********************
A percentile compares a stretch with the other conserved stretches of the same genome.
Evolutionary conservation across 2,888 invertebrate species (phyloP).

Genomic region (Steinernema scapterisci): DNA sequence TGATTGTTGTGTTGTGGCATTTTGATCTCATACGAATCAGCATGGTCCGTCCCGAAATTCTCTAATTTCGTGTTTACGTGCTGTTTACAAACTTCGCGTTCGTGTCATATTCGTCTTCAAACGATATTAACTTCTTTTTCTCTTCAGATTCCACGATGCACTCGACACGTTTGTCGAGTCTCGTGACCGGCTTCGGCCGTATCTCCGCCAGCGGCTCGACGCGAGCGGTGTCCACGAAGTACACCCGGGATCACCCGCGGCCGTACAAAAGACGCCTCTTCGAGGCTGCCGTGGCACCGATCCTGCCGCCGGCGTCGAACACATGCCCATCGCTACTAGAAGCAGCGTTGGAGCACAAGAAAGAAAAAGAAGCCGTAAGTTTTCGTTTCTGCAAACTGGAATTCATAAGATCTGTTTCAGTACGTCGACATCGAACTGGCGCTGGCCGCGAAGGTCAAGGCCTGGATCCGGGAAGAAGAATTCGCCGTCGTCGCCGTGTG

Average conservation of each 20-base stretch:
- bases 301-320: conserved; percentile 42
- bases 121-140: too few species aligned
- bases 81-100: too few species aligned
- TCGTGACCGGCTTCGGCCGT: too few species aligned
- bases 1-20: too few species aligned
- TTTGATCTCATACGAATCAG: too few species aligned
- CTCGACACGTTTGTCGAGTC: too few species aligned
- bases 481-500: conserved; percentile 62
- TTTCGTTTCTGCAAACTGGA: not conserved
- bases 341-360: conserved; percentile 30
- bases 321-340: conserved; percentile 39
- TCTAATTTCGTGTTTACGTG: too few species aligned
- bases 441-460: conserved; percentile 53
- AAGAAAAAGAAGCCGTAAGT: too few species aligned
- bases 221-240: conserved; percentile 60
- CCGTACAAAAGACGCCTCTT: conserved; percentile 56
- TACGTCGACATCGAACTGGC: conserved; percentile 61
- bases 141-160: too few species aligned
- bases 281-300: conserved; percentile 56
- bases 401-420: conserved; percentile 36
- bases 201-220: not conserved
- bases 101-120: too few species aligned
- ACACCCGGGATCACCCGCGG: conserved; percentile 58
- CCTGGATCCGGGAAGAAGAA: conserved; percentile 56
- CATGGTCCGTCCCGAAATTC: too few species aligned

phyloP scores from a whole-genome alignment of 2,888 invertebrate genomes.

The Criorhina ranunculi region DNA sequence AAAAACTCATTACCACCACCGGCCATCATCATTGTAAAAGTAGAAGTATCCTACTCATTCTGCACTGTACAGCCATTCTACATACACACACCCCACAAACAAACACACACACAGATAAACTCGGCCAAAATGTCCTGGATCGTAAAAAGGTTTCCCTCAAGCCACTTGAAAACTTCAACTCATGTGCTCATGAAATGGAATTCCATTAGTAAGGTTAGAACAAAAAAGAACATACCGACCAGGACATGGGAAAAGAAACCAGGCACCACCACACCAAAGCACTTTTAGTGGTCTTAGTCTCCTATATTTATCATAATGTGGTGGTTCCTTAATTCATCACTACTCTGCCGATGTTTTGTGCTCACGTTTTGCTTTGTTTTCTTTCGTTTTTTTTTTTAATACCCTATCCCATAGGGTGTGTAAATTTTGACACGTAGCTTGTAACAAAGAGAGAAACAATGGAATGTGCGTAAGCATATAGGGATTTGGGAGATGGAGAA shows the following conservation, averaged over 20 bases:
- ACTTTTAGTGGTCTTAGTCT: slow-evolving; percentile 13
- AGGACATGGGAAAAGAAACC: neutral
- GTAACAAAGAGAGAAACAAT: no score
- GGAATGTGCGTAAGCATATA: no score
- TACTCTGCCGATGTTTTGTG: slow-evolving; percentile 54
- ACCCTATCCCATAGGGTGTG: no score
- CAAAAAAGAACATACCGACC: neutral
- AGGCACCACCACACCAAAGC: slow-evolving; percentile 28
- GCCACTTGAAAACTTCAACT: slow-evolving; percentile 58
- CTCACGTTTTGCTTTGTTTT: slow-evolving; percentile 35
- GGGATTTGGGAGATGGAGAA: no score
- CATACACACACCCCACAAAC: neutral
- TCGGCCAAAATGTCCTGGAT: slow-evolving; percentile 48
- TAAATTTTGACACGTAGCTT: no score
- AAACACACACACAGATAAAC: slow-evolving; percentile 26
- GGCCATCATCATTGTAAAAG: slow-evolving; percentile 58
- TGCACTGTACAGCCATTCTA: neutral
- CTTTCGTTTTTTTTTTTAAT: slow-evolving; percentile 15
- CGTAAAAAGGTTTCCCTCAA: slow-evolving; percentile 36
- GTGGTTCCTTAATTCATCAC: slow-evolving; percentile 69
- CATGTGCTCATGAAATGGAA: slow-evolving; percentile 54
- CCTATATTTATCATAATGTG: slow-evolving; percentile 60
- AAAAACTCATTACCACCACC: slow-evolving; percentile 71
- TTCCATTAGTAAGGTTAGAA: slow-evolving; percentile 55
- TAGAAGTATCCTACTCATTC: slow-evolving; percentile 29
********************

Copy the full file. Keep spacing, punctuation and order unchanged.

A percentile compares a stretch with the other conserved stretches of the same genome.
Evolutionary conservation across 2,888 invertebrate species (phyloP).

Genomic region (Steinernema scapterisci): DNA sequence TGATTGTTGTGTTGTGGCATTTTGATCTCATACGAATCAGCATGGTCCGTCCCGAAATTCTCTAATTTCGTGTTTACGTGCTGTTTACAAACTTCGCGTTCGTGTCATATTCGTCTTCAAACGATATTAACTTCTTTTTCTCTTCAGATTCCACGATGCACTCGACACGTTTGTCGAGTCTCGTGACCGGCTTCGGCCGTATCTCCGCCAGCGGCTCGACGCGAGCGGTGTCCACGAAGTACACCCGGGATCACCCGCGGCCGTACAAAAGACGCCTCTTCGAGGCTGCCGTGGCACCGATCCTGCCGCCGGCGTCGAACACATGCCCATCGCTACTAGAAGCAGCGTTGGAGCACAAGAAAGAAAAAGAAGCCGTAAGTTTTCGTTTCTGCAAACTGGAATTCATAAGATCTGTTTCAGTACGTCGACATCGAACTGGCGCTGGCCGCGAAGGTCAAGGCCTGGATCCGGGAAGAAGAATTCGCCGTCGTCGCCGTGTG

Average conservation of each 20-base stretch:
- bases 301-320: conserved; percentile 42
- bases 121-140: too few species aligned
- bases 81-100: too few species aligned
- TCGTGACCGGCTTCGGCCGT: too few species aligned
- bases 1-20: too few species aligned
- TTTGATCTCATACGAATCAG: too few species aligned
- CTCGACACGTTTGTCGAGTC: too few species aligned
- bases 481-500: conserved; percentile 62
- TTTCGTTTCTGCAAACTGGA: not conserved
- bases 341-360: conserved; percentile 30
- bases 321-340: conserved; percentile 39
- TCTAATTTCGTGTTTACGTG: too few species aligned
- bases 441-460: conserved; percentile 53
- AAGAAAAAGAAGCCGTAAGT: too few species aligned
- bases 221-240: conserved; percentile 60
- CCGTACAAAAGACGCCTCTT: conserved; percentile 56
- TACGTCGACATCGAACTGGC: conserved; percentile 61
- bases 141-160: too few species aligned
- bases 281-300: conserved; percentile 56
- bases 401-420: conserved; percentile 36
- bases 201-220: not conserved
- bases 101-120: too few species aligned
- ACACCCGGGATCACCCGCGG: conserved; percentile 58
- CCTGGATCCGGGAAGAAGAA: conserved; percentile 56
- CATGGTCCGTCCCGAAATTC: too few species aligned

phyloP scores from a whole-genome alignment of 2,888 invertebrate genomes.

The Criorhina ranunculi region DNA sequence AAAAACTCATTACCACCACCGGCCATCATCATTGTAAAAGTAGAAGTATCCTACTCATTCTGCACTGTACAGCCATTCTACATACACACACCCCACAAACAAACACACACACAGATAAACTCGGCCAAAATGTCCTGGATCGTAAAAAGGTTTCCCTCAAGCCACTTGAAAACTTCAACTCATGTGCTCATGAAATGGAATTCCATTAGTAAGGTTAGAACAAAAAAGAACATACCGACCAGGACATGGGAAAAGAAACCAGGCACCACCACACCAAAGCACTTTTAGTGGTCTTAGTCTCCTATATTTATCATAATGTGGTGGTTCCTTAATTCATCACTACTCTGCCGATGTTTTGTGCTCACGTTTTGCTTTGTTTTCTTTCGTTTTTTTTTTTAATACCCTATCCCATAGGGTGTGTAAATTTTGACACGTAGCTTGTAACAAAGAGAGAAACAATGGAATGTGCGTAAGCATATAGGGATTTGGGAGATGGAGAA shows the following conservation, averaged over 20 bases:
- ACTTTTAGTGGTCTTAGTCT: slow-evolving; percentile 13
- AGGACATGGGAAAAGAAACC: neutral
- GTAACAAAGAGAGAAACAAT: no score
- GGAATGTGCGTAAGCATATA: no score
- TACTCTGCCGATGTTTTGTG: slow-evolving; percentile 54
- ACCCTATCCCATAGGGTGTG: no score
- CAAAAAAGAACATACCGACC: neutral
- AGGCACCACCACACCAAAGC: slow-evolving; percentile 28
- GCCACTTGAAAACTTCAACT: slow-evolving; percentile 58
- CTCACGTTTTGCTTTGTTTT: slow-evolving; percentile 35
- GGGATTTGGGAGATGGAGAA: no score
- CATACACACACCCCACAAAC: neutral
- TCGGCCAAAATGTCCTGGAT: slow-evolving; percentile 48
- TAAATTTTGACACGTAGCTT: no score
- AAACACACACACAGATAAAC: slow-evolving; percentile 26
- GGCCATCATCATTGTAAAAG: slow-evolving; percentile 58
- TGCACTGTACAGCCATTCTA: neutral
- CTTTCGTTTTTTTTTTTAAT: slow-evolving; percentile 15
- CGTAAAAAGGTTTCCCTCAA: slow-evolving; percentile 36
- GTGGTTCCTTAATTCATCAC: slow-evolving; percentile 69
- CATGTGCTCATGAAATGGAA: slow-evolving; percentile 54
- CCTATATTTATCATAATGTG: slow-evolving; percentile 60
- AAAAACTCATTACCACCACC: slow-evolving; percentile 71
- TTCCATTAGTAAGGTTAGAA: slow-evolving; percentile 55
- TAGAAGTATCCTACTCATTC: slow-evolving; percentile 29